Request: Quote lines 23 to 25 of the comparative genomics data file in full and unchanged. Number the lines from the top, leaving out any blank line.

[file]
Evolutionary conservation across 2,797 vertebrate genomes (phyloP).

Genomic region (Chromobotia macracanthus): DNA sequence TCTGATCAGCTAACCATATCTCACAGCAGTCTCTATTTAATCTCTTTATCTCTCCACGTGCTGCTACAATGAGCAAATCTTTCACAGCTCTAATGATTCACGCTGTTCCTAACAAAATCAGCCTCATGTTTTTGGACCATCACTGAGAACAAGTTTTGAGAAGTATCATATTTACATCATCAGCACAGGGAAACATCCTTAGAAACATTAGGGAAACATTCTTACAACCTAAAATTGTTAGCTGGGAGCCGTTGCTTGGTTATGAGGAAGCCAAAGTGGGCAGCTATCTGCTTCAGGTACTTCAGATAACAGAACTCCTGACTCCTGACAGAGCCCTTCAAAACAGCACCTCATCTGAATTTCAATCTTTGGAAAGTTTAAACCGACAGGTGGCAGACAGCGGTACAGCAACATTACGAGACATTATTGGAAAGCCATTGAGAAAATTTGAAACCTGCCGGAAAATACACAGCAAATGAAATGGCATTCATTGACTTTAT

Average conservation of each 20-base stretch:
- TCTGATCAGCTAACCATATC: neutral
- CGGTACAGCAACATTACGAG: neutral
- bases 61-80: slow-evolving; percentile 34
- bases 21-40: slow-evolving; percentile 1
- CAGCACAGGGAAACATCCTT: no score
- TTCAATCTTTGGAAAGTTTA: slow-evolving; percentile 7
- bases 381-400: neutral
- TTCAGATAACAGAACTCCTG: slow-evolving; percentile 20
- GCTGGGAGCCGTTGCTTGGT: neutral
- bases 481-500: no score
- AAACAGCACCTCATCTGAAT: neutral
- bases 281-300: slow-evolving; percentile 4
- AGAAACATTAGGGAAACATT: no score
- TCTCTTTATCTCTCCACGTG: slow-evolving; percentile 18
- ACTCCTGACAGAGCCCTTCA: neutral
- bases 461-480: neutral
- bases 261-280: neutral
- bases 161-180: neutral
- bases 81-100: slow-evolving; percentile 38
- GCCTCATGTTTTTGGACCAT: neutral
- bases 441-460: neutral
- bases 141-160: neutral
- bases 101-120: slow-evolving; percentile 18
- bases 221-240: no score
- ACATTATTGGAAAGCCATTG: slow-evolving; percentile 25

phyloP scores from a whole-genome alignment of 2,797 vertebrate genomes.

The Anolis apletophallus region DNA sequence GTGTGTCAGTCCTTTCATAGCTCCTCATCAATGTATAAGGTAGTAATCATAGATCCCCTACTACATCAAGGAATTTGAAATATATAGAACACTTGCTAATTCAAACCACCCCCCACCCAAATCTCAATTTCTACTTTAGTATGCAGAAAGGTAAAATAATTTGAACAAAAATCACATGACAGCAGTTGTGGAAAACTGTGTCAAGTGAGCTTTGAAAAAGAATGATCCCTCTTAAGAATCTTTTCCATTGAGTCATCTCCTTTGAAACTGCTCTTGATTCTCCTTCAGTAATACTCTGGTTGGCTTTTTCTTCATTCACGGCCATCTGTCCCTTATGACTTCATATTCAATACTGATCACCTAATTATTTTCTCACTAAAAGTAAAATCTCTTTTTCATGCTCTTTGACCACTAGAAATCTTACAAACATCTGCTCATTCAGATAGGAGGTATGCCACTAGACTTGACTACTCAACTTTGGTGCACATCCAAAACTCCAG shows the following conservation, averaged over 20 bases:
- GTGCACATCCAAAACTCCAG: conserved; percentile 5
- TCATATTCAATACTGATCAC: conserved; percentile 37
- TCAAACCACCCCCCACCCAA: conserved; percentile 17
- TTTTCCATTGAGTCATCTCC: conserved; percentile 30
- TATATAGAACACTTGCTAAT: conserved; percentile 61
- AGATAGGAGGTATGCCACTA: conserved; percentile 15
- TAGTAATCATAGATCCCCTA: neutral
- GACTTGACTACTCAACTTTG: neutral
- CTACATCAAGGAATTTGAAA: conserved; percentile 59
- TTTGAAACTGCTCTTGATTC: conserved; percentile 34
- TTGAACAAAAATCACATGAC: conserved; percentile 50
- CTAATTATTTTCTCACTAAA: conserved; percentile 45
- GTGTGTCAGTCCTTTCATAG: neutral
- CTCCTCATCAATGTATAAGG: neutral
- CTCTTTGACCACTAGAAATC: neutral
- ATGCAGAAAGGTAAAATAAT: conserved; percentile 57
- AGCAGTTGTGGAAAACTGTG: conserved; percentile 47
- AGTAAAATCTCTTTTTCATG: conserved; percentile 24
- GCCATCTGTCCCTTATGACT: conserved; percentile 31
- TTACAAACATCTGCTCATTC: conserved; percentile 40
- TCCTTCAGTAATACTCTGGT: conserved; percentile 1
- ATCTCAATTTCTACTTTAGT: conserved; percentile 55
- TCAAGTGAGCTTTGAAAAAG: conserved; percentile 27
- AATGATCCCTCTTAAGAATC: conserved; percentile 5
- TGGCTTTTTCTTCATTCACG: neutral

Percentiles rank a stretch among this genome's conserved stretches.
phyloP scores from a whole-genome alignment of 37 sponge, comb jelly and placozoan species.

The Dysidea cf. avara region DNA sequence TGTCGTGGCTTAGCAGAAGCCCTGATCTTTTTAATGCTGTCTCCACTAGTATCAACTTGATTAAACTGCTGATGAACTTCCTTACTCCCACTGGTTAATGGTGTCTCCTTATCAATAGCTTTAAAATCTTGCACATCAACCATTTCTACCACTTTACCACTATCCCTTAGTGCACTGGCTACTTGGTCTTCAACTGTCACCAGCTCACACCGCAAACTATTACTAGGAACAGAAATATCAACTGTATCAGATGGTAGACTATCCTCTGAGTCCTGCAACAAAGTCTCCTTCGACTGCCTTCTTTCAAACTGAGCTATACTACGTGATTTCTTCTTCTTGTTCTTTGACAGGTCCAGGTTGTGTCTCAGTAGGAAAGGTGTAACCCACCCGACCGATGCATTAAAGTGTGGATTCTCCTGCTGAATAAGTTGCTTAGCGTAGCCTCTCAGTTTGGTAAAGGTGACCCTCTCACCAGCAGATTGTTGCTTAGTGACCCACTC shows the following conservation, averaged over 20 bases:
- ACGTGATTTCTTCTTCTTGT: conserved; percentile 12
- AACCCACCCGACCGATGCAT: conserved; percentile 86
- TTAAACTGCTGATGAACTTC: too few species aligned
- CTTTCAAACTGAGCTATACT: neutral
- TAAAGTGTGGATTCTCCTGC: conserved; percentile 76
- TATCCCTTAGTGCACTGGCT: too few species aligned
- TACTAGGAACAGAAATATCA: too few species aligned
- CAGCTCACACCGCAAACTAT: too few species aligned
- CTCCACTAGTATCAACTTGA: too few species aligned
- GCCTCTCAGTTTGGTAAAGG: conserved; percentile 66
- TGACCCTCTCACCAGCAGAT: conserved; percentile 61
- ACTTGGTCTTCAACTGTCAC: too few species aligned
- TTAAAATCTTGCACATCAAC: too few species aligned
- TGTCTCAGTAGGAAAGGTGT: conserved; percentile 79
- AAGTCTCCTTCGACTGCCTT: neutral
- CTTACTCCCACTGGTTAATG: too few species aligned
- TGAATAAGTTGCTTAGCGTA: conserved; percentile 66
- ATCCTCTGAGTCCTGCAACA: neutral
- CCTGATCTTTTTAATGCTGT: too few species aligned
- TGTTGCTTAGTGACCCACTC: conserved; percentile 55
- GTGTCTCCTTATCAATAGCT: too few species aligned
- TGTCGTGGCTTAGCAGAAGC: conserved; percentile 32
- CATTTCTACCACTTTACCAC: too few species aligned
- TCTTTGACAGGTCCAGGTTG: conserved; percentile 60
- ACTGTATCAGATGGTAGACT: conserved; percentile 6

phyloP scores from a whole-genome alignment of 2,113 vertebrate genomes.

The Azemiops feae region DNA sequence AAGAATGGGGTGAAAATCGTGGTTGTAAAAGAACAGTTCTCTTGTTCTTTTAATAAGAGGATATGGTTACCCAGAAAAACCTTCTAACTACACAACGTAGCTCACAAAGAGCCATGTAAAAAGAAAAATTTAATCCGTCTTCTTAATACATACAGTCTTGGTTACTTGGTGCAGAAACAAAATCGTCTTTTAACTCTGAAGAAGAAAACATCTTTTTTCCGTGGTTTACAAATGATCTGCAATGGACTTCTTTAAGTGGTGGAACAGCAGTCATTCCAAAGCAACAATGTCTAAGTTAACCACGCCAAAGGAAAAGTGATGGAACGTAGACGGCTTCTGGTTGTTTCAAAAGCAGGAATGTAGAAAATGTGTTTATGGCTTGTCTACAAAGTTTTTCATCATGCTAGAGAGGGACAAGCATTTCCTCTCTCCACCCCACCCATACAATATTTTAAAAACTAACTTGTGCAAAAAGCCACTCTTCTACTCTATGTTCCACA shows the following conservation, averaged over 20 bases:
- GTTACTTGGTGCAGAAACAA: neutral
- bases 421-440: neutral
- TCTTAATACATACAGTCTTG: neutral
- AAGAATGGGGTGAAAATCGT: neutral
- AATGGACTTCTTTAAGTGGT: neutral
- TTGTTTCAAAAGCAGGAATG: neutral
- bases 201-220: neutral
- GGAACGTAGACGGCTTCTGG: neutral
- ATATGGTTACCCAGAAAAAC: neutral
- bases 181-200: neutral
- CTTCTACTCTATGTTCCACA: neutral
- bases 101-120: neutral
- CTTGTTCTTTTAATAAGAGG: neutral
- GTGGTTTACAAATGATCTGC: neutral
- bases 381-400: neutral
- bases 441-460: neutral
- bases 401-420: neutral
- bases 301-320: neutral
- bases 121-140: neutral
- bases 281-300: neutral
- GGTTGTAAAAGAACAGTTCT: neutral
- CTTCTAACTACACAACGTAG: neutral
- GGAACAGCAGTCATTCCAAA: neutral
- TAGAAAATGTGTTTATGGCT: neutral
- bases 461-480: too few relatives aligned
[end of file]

- GCCTCATGTTTTTGGACCAT: neutral
- bases 441-460: neutral
- bases 141-160: neutral